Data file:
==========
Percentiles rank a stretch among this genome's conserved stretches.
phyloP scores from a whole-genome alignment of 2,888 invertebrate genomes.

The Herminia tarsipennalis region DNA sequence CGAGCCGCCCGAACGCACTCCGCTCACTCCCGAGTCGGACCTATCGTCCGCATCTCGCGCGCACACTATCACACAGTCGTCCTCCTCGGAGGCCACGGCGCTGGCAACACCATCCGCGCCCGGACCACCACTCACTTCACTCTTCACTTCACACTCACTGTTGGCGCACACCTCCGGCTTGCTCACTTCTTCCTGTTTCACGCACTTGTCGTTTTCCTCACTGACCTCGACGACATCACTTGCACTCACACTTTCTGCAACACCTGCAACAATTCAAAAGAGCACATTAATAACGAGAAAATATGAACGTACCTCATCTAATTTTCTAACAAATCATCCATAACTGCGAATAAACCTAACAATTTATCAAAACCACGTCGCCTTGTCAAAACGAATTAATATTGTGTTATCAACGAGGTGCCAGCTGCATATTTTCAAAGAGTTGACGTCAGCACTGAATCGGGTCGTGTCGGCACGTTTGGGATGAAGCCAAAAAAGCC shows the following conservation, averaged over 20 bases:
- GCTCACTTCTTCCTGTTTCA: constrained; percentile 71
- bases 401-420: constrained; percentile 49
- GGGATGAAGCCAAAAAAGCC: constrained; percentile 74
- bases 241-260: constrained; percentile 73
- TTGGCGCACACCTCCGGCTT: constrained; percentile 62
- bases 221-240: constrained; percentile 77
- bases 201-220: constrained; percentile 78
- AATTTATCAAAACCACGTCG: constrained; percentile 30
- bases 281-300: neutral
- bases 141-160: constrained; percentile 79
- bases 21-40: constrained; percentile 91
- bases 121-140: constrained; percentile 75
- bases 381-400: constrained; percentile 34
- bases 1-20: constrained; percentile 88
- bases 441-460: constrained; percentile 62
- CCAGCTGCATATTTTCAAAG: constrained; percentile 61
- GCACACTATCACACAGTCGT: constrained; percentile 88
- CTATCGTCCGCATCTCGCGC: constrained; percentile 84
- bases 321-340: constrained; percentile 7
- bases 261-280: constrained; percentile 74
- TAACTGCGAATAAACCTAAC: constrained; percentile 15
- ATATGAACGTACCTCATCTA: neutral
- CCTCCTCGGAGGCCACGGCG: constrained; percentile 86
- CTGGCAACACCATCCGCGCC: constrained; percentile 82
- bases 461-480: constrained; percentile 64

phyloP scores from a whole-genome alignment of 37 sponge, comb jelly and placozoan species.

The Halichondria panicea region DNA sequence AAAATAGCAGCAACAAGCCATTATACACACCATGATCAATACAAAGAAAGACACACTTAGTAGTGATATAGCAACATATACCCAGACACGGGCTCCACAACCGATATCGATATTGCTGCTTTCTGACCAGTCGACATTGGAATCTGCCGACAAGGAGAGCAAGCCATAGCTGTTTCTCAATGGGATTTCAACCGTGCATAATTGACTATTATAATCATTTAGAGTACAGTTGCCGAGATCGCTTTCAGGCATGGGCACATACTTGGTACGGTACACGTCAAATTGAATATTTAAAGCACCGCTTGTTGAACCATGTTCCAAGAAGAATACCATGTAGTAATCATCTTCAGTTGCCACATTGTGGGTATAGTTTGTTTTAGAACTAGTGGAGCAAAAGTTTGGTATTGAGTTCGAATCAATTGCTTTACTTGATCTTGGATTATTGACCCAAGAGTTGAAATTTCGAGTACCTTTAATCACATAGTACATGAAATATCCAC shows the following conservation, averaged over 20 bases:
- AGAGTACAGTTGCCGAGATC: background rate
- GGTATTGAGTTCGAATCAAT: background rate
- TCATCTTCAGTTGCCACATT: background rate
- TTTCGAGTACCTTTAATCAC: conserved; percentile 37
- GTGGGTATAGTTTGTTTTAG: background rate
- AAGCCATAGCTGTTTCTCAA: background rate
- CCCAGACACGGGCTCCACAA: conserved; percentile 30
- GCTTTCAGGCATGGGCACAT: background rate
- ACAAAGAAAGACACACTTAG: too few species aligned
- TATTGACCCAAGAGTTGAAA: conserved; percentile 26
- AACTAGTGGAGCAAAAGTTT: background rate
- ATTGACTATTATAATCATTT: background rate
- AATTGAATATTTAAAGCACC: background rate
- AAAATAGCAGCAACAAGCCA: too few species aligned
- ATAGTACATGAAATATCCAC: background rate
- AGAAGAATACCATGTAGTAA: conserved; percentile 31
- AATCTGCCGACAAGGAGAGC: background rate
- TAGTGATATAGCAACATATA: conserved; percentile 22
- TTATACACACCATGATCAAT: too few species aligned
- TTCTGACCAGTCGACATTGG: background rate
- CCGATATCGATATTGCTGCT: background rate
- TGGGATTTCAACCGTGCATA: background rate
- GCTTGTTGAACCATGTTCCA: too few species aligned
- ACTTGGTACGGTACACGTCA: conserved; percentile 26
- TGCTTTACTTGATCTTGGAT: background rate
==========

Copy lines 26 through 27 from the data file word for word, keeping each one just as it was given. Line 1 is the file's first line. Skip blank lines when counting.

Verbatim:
- CCTCCTCGGAGGCCACGGCG: constrained; percentile 86
- CTGGCAACACCATCCGCGCC: constrained; percentile 82